There was a strength expressed in the stories we heard on the day – people’s willingness to shoulder a significant level of personal responsibility for keeping people safer. This attitude will get things done, but the serious downside is an unreasonable level of personal scrutiny and accountability when things go wrong. People spoke of feeling embattled and isolated working ‘in the implementation gap’ – and of the personal sense of shame when things go wrong. This in turn leads to self-silencing and a consequent lack of open conversation that could help to identify and tackle problems in the wider system. If one assumes that most care is characterised by complexity, then just focusing on individual behaviour is simplistic, unethical and part of the reason why there is an implementation gap in the first place.

We now know that if you make time to talk in a way that shows interest in others (more simply known as being kind) then we can begin to understand the ‘why’ of others’ stories and how they relate to our own. This sort of talking is about exploration, it’s not driven by the need for agreement. We think this sort of conversation contributes to keeping people safer because more of what is really going on – unintentionally shaped by people’s assumptions and behaviours – can be surfaced and evaluated, alongside the question: how does this way of thinking, behaving and organising keep people safer?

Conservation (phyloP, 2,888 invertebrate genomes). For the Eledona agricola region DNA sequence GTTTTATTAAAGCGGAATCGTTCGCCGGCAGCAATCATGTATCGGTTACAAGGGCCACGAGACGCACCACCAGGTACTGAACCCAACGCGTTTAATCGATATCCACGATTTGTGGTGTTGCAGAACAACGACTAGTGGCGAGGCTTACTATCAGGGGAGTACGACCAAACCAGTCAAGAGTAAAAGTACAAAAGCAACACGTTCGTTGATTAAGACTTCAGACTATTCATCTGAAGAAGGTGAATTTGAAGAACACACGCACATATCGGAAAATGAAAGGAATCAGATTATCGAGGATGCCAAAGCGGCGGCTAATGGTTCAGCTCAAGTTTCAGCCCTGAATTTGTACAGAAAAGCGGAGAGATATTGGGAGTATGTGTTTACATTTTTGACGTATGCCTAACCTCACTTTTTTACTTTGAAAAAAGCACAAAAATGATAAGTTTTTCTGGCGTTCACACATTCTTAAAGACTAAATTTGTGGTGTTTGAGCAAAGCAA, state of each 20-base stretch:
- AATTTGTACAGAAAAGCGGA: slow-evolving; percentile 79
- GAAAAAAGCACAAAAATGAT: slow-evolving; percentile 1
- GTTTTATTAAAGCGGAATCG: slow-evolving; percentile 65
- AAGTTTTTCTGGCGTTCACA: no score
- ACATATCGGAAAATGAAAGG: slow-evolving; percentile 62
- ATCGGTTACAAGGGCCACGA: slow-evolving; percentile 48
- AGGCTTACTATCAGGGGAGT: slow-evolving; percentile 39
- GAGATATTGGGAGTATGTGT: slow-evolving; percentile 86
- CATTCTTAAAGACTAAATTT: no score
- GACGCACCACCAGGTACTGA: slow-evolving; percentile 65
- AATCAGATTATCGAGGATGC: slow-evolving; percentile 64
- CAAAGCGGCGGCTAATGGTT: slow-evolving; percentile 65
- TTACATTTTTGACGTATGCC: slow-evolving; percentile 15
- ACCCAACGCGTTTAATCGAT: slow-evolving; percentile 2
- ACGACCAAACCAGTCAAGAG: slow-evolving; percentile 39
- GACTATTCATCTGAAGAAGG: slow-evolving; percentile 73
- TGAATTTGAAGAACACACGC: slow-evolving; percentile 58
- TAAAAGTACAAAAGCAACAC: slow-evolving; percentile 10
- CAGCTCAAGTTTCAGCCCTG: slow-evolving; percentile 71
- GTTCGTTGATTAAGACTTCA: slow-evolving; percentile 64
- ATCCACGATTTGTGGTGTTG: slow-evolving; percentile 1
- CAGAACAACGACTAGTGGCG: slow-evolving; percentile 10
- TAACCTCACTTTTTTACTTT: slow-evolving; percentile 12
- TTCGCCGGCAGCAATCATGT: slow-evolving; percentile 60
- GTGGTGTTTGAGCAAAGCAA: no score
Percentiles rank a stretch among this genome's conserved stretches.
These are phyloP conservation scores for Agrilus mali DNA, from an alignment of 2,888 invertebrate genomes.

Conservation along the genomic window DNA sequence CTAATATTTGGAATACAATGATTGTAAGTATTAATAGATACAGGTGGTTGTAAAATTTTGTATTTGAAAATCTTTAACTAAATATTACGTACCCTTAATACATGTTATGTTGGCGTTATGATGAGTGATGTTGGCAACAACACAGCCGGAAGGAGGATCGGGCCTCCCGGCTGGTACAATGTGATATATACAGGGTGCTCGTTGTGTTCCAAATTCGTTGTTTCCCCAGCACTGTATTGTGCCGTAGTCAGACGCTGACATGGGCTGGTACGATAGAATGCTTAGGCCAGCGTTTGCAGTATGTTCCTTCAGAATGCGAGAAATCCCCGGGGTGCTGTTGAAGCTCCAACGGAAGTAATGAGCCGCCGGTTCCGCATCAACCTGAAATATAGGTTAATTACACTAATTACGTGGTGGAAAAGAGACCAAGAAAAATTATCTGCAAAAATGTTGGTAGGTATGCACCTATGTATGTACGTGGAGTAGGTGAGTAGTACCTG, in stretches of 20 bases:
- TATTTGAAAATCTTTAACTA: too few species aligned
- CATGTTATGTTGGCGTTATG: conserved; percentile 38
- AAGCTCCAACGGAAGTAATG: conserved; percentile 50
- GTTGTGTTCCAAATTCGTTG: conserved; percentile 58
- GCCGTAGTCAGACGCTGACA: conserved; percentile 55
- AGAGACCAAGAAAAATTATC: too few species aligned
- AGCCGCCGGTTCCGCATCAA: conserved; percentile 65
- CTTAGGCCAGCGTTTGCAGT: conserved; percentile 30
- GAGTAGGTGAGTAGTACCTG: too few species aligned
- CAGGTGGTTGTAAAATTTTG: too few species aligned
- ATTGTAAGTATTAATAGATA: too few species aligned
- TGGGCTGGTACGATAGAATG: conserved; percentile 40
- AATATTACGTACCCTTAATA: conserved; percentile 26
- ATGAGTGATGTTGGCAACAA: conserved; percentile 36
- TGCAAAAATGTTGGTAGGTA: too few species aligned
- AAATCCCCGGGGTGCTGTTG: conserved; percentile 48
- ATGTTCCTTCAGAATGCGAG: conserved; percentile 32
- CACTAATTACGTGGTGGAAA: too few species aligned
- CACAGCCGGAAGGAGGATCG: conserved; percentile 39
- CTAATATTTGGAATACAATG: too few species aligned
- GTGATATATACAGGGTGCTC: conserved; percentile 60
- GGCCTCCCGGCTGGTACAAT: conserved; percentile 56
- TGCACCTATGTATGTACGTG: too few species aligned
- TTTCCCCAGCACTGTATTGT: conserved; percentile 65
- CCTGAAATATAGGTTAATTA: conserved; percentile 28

So, at the end of a day organised around talking, we re-affirmed our commitment to conversation as the means to understand what really goes on in relation to keeping people safer, and as a way to be heard when there may be pressure to keep silent.

At The King’s Fund, we provide a platform to question how and why people who are close to patients are often silenced. We aim to develop opportunities that help people to re-acquire skills in thinking, talking and listening; in managing anxiety; and in intervening in those unpredictable, dynamic situations where you never quite have enough authority.

Conversation has been described by Theodore Zeldin (1998) as the ‘way of the weak’ and this seems apt in a system that can act to silence those with less power – more often than not those on the front line, delivering care to patients. But a well-led conversation can sometimes enable those with less power to move the powerful, by helping them to change the way they see the world.